Build comprehension skills

There's a big difference between being able to read words and being able to comprehend the meaning of the sentences you read.

When teachers talk about developing your child's comprehension skills, they're also talking about kids being able to fully understand and follow information they are listening to and watching.

Here are some skills your child can develop to understand what they are reading, viewing and hearing. When you are reading (or watching tv) with your child, try to ask questions that help them practise these skills.

Getting the main idea

Description

The main idea is what the passage is about.In paragraphs, it is often contained in the first sentence. In longer passages, the main idea may be in the title, chapter headings, proposed solutions to problems or in concluding statements.

Example

Jupiter is the largest planet in our solar system with a diameter of approximately 142,000km, which is 11 times that of the Earth's diameter.Saturn is the second largest planet with a diameter of 120,00km.Uranus is the third and Neptune the fourth largest planets, with diameters of 51,000km and 49,500km respectively. The Earth and Venus are similar in size with diameters of approximately 13,000km.

The main idea is the relative size of planets in our solar system.

Identifying cause and effect

Description

Cause and effect is about how events relate to one another. Words which indicate this are:

  • because
  • as a result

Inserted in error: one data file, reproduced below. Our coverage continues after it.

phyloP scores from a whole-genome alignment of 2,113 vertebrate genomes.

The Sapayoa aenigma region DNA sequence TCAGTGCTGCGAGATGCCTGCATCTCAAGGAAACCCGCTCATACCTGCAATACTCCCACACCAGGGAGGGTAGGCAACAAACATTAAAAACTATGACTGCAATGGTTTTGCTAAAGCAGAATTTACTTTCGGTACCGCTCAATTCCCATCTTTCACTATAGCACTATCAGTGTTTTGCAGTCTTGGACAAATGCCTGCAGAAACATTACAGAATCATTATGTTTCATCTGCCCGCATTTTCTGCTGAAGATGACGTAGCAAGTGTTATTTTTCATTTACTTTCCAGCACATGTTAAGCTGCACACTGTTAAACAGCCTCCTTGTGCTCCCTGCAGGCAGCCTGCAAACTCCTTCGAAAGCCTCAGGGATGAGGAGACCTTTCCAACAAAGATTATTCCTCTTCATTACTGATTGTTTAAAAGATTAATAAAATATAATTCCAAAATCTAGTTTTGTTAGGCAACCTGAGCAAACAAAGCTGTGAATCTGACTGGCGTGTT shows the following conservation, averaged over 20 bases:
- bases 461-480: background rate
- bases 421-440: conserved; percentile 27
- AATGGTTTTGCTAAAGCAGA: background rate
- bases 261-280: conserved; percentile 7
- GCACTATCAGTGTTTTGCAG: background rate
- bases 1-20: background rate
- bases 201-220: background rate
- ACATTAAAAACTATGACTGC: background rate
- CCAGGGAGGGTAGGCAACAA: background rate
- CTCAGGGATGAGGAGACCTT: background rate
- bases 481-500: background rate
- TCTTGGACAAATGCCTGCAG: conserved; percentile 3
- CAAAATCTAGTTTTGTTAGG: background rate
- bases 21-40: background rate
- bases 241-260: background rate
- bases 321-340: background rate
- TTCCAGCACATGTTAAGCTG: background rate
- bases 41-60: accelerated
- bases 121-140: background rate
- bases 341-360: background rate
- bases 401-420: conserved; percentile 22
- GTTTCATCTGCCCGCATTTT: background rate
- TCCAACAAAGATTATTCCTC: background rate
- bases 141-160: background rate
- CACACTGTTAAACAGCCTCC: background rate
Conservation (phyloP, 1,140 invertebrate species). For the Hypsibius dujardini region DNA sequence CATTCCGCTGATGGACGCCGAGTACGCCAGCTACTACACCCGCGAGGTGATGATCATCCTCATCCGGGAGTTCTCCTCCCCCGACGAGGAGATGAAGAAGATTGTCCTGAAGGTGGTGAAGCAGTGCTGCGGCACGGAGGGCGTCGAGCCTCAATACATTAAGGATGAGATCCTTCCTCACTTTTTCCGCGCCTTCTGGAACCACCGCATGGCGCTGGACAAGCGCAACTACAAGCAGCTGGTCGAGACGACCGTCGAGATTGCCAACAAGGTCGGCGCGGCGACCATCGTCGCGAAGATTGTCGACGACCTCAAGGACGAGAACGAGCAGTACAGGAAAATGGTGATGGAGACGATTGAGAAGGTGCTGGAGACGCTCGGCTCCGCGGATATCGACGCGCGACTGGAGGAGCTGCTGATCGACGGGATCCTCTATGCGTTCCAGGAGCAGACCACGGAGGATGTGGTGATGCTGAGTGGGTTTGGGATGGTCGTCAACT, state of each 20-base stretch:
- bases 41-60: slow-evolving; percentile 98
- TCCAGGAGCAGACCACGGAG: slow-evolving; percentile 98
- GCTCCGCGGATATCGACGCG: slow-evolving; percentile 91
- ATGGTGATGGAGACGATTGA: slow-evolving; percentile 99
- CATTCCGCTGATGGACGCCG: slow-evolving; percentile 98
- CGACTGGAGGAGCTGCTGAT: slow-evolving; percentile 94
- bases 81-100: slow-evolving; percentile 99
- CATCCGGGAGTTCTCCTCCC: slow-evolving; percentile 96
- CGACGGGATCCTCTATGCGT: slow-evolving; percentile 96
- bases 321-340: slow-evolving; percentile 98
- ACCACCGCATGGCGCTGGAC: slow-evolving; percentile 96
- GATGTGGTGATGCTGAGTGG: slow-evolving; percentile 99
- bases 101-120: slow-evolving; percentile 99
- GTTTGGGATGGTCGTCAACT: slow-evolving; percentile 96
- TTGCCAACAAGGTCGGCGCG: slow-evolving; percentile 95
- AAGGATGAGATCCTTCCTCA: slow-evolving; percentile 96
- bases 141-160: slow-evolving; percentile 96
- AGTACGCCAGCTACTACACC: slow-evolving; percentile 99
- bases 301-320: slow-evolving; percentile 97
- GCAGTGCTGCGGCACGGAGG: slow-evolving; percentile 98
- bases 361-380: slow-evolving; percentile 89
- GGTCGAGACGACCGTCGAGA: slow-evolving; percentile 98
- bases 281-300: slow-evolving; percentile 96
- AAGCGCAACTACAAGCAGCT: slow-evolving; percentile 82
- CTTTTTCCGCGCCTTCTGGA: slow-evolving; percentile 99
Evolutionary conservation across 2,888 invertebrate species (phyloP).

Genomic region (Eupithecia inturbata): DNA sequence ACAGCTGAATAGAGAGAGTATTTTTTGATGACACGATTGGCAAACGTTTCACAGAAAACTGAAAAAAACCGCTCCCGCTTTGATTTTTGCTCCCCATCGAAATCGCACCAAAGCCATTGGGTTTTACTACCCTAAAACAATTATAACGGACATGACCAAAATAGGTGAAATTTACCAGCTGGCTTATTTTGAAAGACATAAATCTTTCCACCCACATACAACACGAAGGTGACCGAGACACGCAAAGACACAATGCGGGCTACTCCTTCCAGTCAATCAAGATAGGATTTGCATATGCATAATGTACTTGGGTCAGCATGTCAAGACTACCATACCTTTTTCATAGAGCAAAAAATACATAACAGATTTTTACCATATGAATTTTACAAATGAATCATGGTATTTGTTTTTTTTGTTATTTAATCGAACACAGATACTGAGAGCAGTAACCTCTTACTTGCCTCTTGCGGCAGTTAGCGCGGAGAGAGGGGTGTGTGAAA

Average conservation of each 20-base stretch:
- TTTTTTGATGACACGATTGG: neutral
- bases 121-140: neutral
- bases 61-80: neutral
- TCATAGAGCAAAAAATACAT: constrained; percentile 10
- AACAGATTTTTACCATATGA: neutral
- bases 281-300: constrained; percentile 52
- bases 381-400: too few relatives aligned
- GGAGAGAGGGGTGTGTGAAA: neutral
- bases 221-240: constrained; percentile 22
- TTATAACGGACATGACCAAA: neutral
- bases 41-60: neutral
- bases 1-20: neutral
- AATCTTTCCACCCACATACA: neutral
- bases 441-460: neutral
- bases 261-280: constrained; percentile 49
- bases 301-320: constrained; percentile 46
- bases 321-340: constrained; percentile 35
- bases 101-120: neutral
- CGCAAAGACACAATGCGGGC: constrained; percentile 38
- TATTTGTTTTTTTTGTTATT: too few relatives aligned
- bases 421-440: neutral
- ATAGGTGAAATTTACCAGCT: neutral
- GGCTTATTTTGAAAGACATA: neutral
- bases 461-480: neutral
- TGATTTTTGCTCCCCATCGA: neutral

• due to.

Example

It rained heavily for three days (cause) and as a result the river burst its banks (effect).

Identifying fact and opinion

Description

Facts can be verified from other sources. Opinions are personal judgements and are often expressed by comparisons (strongest, best) or adjectives (brilliant, untrustworthy).

Example

Monet was the founder of French impressionist painting (fact). Monet was the most brilliant artist of his time (opinion).

Making inference

Description

Information is not clearly stated but is implied by the context.

Example

He grabbed his raincoat and umbrella and ran from the house. The inference is that it is raining or it might rain.

Comparing and contrasting

Description

Comparing focuses on similarities:

  • similarly
  • likewise
  • just as
  • in the same way
  • both.

Contrasting focuses on differences:

  • on the other hand
  • however
  • conversely
  • yet
  • nevertheless
  • although.

Note: For both we may need to draw on what we already know.

Example

Comparing

Just as weeds are seen to spring up everywhere in the summer, in the same way trees and plants put on growth spurts.

Contrasting

In summer, the temperatures are warmer and plants grow rapidly. On the other hand, winter is cold and plants grow more slowly.

Sequencing

Description

To understand and follow a passage well, the reader needs to know the order in which things happened. Examples of words which indicate sequence are:

  • first
  • then
  • finally
  • at last.

Example

First he raced into the room, frantically searching for his sports shoes. When at last he had found them under the bed, he ran to the car, leapt in and was finally on his way to school.

Drawing conclusions

Description

The aim is to consider all that has been said and interpret what it is about. This may include a summary statement at the end or the author's point of view throughout a passage.

Example

Some people keep injured birds they find in the wild. They take them home, look after them and then keep the birds on as pets.But is it good for wild birds to be kept in a cage all the time? Once the birds are strong enough, trained wildlife experts recommend that birds raised in the wild be introduced back into their natural habitat.

The conclusion is that wild birds live best in their natural environment.

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